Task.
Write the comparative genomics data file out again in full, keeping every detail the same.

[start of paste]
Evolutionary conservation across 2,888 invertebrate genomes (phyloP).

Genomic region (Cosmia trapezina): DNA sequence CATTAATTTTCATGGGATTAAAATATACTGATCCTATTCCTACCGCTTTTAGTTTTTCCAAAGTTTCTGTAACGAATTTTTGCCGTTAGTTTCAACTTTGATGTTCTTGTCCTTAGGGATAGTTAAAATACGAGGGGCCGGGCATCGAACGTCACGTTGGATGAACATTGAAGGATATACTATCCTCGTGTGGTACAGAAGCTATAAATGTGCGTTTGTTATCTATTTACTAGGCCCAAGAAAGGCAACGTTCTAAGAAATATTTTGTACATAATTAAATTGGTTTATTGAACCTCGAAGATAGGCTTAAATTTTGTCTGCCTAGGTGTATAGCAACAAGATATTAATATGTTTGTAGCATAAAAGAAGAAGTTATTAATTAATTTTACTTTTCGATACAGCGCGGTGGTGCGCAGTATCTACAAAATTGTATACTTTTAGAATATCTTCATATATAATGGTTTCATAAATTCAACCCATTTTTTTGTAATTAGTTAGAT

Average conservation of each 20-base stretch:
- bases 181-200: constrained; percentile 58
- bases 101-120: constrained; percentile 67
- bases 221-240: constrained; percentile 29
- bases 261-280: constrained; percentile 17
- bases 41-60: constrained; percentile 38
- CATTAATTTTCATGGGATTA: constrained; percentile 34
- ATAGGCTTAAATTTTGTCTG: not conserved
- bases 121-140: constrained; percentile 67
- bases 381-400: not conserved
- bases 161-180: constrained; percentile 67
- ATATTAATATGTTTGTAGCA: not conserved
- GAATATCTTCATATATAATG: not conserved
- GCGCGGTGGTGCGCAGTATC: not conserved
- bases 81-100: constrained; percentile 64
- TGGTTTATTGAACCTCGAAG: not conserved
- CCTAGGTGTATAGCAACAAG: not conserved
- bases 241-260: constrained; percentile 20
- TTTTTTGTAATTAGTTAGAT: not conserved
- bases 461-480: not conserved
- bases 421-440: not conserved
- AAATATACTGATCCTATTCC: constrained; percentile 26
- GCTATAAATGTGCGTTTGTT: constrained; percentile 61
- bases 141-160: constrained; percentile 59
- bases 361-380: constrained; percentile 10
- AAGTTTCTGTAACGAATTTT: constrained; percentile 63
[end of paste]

Evolutionary conservation across 2,888 invertebrate genomes (phyloP).

Genomic region (Cosmia trapezina): DNA sequence CATTAATTTTCATGGGATTAAAATATACTGATCCTATTCCTACCGCTTTTAGTTTTTCCAAAGTTTCTGTAACGAATTTTTGCCGTTAGTTTCAACTTTGATGTTCTTGTCCTTAGGGATAGTTAAAATACGAGGGGCCGGGCATCGAACGTCACGTTGGATGAACATTGAAGGATATACTATCCTCGTGTGGTACAGAAGCTATAAATGTGCGTTTGTTATCTATTTACTAGGCCCAAGAAAGGCAACGTTCTAAGAAATATTTTGTACATAATTAAATTGGTTTATTGAACCTCGAAGATAGGCTTAAATTTTGTCTGCCTAGGTGTATAGCAACAAGATATTAATATGTTTGTAGCATAAAAGAAGAAGTTATTAATTAATTTTACTTTTCGATACAGCGCGGTGGTGCGCAGTATCTACAAAATTGTATACTTTTAGAATATCTTCATATATAATGGTTTCATAAATTCAACCCATTTTTTTGTAATTAGTTAGAT

Average conservation of each 20-base stretch:
- bases 181-200: constrained; percentile 58
- bases 101-120: constrained; percentile 67
- bases 221-240: constrained; percentile 29
- bases 261-280: constrained; percentile 17
- bases 41-60: constrained; percentile 38
- CATTAATTTTCATGGGATTA: constrained; percentile 34
- ATAGGCTTAAATTTTGTCTG: not conserved
- bases 121-140: constrained; percentile 67
- bases 381-400: not conserved
- bases 161-180: constrained; percentile 67
- ATATTAATATGTTTGTAGCA: not conserved
- GAATATCTTCATATATAATG: not conserved
- GCGCGGTGGTGCGCAGTATC: not conserved
- bases 81-100: constrained; percentile 64
- TGGTTTATTGAACCTCGAAG: not conserved
- CCTAGGTGTATAGCAACAAG: not conserved
- bases 241-260: constrained; percentile 20
- TTTTTTGTAATTAGTTAGAT: not conserved
- bases 461-480: not conserved
- bases 421-440: not conserved
- AAATATACTGATCCTATTCC: constrained; percentile 26
- GCTATAAATGTGCGTTTGTT: constrained; percentile 61
- bases 141-160: constrained; percentile 59
- bases 361-380: constrained; percentile 10
- AAGTTTCTGTAACGAATTTT: constrained; percentile 63